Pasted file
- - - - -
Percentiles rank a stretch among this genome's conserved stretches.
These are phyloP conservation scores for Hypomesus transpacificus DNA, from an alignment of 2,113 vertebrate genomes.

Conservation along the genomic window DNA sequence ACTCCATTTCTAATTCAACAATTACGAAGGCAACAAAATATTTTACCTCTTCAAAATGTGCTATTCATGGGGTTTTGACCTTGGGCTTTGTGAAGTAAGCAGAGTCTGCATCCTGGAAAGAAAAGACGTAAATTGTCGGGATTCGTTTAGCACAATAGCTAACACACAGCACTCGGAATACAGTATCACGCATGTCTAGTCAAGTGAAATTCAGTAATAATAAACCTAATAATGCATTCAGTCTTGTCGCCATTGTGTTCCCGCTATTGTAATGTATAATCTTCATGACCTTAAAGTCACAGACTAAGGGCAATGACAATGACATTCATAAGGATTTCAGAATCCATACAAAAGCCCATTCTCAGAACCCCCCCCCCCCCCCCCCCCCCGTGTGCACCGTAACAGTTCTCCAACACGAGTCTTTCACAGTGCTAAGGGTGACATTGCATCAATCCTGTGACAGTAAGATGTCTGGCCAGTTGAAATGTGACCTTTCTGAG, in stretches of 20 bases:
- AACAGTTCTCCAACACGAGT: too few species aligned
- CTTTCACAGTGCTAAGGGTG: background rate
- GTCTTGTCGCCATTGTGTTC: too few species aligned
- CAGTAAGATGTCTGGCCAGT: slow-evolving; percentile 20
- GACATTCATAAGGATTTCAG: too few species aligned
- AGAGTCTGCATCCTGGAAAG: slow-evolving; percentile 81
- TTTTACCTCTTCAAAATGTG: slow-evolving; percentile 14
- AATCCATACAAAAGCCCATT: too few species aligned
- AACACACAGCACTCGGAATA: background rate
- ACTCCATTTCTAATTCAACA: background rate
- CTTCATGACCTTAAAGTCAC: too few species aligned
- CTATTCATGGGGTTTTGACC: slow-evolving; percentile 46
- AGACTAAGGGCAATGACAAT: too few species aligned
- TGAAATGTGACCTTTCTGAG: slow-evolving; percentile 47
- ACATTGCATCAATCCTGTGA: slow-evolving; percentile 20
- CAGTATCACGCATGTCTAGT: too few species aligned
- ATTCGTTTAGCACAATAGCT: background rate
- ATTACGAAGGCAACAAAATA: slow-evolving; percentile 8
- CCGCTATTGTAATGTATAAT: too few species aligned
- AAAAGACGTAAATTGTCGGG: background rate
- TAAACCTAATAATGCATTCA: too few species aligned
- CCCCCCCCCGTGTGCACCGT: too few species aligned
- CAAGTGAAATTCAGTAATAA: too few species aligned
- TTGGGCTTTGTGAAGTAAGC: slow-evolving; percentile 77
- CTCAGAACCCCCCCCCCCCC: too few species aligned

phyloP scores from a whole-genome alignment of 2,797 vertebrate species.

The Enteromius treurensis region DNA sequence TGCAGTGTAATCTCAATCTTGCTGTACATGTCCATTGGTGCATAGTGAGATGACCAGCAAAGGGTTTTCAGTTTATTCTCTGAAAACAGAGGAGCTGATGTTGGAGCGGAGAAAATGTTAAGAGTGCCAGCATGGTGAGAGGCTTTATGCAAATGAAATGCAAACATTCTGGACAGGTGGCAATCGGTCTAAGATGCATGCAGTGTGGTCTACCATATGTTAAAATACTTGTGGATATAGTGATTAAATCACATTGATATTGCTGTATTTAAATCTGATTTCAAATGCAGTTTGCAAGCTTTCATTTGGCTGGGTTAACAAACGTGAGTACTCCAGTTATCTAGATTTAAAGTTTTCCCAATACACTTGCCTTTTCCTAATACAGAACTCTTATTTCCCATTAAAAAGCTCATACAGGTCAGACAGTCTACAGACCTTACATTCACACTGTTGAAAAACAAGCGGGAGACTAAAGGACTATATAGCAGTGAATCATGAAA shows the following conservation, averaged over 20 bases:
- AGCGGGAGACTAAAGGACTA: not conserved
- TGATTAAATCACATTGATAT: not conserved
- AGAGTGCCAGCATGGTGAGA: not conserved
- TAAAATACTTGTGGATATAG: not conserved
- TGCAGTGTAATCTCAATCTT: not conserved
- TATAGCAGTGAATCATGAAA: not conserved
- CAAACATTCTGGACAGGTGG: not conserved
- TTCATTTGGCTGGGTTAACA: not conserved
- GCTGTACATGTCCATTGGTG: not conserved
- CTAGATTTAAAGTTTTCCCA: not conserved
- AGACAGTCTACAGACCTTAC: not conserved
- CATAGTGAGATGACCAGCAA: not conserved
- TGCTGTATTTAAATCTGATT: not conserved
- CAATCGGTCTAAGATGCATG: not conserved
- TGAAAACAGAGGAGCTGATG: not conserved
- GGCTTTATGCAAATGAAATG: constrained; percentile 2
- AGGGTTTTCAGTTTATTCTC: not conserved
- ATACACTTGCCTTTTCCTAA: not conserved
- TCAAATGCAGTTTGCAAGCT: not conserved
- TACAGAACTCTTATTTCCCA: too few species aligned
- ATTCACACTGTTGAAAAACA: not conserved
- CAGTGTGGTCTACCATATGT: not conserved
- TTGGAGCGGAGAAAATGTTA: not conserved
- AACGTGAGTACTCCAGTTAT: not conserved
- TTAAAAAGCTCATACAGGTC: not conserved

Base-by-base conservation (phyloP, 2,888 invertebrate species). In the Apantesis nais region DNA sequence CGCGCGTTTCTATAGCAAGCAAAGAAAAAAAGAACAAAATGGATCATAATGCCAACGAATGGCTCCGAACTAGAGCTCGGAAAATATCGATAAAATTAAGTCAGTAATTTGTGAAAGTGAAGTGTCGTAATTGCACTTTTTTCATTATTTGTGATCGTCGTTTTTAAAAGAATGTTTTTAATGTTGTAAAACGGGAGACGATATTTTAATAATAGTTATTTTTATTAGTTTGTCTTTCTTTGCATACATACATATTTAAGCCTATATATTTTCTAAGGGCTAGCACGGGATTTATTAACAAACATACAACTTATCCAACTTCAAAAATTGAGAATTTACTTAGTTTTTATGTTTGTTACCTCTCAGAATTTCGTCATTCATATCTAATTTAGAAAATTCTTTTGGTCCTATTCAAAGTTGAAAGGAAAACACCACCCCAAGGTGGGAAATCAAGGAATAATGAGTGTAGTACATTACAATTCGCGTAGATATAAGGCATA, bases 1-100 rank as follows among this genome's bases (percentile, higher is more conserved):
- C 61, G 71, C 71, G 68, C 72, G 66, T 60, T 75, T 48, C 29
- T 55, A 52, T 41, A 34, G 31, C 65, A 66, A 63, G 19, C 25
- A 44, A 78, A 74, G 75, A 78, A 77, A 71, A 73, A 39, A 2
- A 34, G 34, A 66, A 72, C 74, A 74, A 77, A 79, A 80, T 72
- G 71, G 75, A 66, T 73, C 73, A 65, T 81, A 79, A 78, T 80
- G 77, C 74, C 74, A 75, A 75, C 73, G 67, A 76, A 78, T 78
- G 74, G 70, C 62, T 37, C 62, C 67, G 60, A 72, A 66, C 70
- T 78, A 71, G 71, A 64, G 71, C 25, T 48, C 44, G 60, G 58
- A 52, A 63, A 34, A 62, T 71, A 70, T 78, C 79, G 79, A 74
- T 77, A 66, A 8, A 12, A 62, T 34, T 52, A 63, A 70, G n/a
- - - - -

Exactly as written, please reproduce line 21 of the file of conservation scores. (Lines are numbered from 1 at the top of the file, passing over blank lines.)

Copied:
- ATTACGAAGGCAACAAAATA: slow-evolving; percentile 8